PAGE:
The New York Doctors Riot was just one in a stream of so-called “anatomy riots” that plagued the United States in the 18th and 19th centuries. Medical historian Michael Sappol has counted at least 17 such incidents between 1765 and 1854, in New Haven, Baltimore, Cleveland and Philadelphia. These riots were sparked by anger over dissections and grave-robbing, which was how most schools got their bodies, since there was no legal supply. People saw grave-robbing as an affront to the honor of the dead and the sacred nature of graveyards, and dissection frightened many Christians who believed that only complete bodies could be resurrected. Dissection also had a veneer of criminality: in England, the only legal source of bodies was executed criminals, and many saw anatomical dissection as an extra layer of punishment suitable only for the wicked.
In response to these riots, anatomy acts—also knows an “bone bills”—were passed to legislate the supply of cadavers. The year after the Doctors Riot, the New York legislature passed “An Act to Prevent the Odious Practice of Digging Up and Removing for the Purpose of Dissection, Dead Bodies Interred in Cemeteries or Burial Places.” The act outlawed grave-robbing, and provided that criminals executed for murder, arson, or burglary could be sentenced to dissection after death. But it wasn’t effective: there weren’t nearly enough bodies of executed criminals to satisfy demand, and so medical students continued to rob graves, albeit more discreetly than before. Rumors of grave-robbing and dissection-related scandals continued into the twentieth century before finally disappearing from the newspapers’ front pages. (Today, the illegal harvesting of organs and tissues fuels our medical science horror stories.)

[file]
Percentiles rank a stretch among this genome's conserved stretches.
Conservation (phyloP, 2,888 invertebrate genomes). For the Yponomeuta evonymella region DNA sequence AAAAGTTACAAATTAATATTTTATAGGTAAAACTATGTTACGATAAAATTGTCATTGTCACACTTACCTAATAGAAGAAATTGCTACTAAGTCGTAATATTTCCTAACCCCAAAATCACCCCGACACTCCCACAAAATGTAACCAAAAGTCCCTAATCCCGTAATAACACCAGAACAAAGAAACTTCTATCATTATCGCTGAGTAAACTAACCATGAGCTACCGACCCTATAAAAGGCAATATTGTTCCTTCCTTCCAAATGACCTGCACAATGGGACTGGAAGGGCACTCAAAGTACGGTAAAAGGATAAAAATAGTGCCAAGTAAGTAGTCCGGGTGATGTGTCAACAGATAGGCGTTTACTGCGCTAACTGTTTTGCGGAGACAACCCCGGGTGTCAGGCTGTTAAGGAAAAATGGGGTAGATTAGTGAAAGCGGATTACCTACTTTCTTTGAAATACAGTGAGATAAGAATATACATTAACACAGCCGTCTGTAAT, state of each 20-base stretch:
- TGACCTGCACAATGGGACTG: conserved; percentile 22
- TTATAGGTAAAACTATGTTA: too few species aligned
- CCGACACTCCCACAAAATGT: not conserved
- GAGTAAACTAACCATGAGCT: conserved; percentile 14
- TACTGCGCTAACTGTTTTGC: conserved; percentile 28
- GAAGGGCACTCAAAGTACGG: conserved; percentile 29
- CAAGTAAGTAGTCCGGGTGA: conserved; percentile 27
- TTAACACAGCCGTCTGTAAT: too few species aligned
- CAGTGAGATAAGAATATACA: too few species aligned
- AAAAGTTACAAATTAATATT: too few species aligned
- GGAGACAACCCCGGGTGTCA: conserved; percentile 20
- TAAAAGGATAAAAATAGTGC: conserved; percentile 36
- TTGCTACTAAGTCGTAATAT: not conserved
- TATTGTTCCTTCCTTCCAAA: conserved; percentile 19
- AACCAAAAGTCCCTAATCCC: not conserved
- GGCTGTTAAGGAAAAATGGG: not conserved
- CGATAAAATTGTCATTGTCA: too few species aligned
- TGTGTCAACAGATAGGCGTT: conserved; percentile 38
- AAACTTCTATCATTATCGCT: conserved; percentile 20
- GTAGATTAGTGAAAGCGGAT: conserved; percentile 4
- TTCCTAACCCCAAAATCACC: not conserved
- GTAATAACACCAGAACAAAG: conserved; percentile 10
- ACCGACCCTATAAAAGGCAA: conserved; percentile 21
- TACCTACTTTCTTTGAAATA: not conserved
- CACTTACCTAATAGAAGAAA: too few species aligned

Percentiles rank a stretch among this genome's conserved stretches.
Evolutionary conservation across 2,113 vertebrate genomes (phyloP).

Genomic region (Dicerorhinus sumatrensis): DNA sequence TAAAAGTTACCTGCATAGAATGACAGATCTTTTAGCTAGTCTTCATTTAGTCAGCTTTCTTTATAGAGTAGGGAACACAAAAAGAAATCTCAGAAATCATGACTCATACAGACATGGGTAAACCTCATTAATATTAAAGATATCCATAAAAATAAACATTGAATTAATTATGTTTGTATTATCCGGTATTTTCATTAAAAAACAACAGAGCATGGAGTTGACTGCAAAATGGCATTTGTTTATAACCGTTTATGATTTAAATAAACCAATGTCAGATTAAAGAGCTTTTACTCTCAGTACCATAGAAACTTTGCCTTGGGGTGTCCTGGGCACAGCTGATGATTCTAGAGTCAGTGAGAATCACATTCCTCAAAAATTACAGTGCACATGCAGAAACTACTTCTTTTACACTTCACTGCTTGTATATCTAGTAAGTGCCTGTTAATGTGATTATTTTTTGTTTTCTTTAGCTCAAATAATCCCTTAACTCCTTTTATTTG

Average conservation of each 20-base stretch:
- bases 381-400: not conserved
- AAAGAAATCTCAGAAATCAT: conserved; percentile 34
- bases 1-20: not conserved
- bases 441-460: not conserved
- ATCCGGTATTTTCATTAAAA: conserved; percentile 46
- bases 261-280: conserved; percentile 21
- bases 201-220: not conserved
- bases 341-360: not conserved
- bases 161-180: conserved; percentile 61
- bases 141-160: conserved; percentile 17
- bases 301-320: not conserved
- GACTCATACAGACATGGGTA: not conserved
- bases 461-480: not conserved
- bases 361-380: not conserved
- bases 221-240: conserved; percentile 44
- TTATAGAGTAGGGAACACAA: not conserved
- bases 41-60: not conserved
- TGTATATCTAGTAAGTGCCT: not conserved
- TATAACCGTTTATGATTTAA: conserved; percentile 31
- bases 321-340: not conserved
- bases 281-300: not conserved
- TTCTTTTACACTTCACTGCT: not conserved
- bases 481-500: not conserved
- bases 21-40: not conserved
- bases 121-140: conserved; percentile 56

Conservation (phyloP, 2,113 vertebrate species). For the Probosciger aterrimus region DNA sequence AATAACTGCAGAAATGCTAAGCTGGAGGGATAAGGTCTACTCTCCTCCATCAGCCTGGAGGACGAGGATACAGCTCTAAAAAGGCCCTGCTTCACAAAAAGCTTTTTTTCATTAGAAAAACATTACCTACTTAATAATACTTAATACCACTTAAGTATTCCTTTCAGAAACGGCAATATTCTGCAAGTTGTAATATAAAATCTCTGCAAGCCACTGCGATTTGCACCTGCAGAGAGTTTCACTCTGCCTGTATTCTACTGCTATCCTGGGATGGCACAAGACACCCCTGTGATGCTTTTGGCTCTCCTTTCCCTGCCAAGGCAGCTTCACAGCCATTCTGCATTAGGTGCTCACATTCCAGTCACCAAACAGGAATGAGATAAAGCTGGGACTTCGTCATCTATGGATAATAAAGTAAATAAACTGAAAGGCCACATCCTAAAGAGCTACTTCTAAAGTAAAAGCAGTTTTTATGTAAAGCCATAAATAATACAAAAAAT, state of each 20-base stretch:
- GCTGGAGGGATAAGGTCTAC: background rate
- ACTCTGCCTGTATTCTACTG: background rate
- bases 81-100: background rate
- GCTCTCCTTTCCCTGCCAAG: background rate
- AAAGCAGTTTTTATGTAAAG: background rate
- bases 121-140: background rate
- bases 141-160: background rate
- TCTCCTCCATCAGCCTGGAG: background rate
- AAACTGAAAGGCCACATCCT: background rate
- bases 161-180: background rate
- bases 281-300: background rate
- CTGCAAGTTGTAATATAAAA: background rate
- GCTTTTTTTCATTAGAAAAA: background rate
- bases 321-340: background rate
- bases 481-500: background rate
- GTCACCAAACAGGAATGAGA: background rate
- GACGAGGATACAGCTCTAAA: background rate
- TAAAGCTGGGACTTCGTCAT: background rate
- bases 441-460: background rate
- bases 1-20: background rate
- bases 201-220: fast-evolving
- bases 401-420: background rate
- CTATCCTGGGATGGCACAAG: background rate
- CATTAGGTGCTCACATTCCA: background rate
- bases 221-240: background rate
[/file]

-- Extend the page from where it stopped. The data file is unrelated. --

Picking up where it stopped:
But the riot did have other, longer-lasting effects. It led to one of the earliest medical licensing systems in the colonies, in which would-be doctors had to apprentice with a respected physician or attend two years of medical school in addition to passing a rigorous government exam. No longer could medical students simply attend a couple of classes and hang out their shingle in a small town upstate. Nevertheless, memories of the opportunistic “students of the physic” persisted for years, and it took a long time before being a doctor was considered an entirely respectable profession in the city.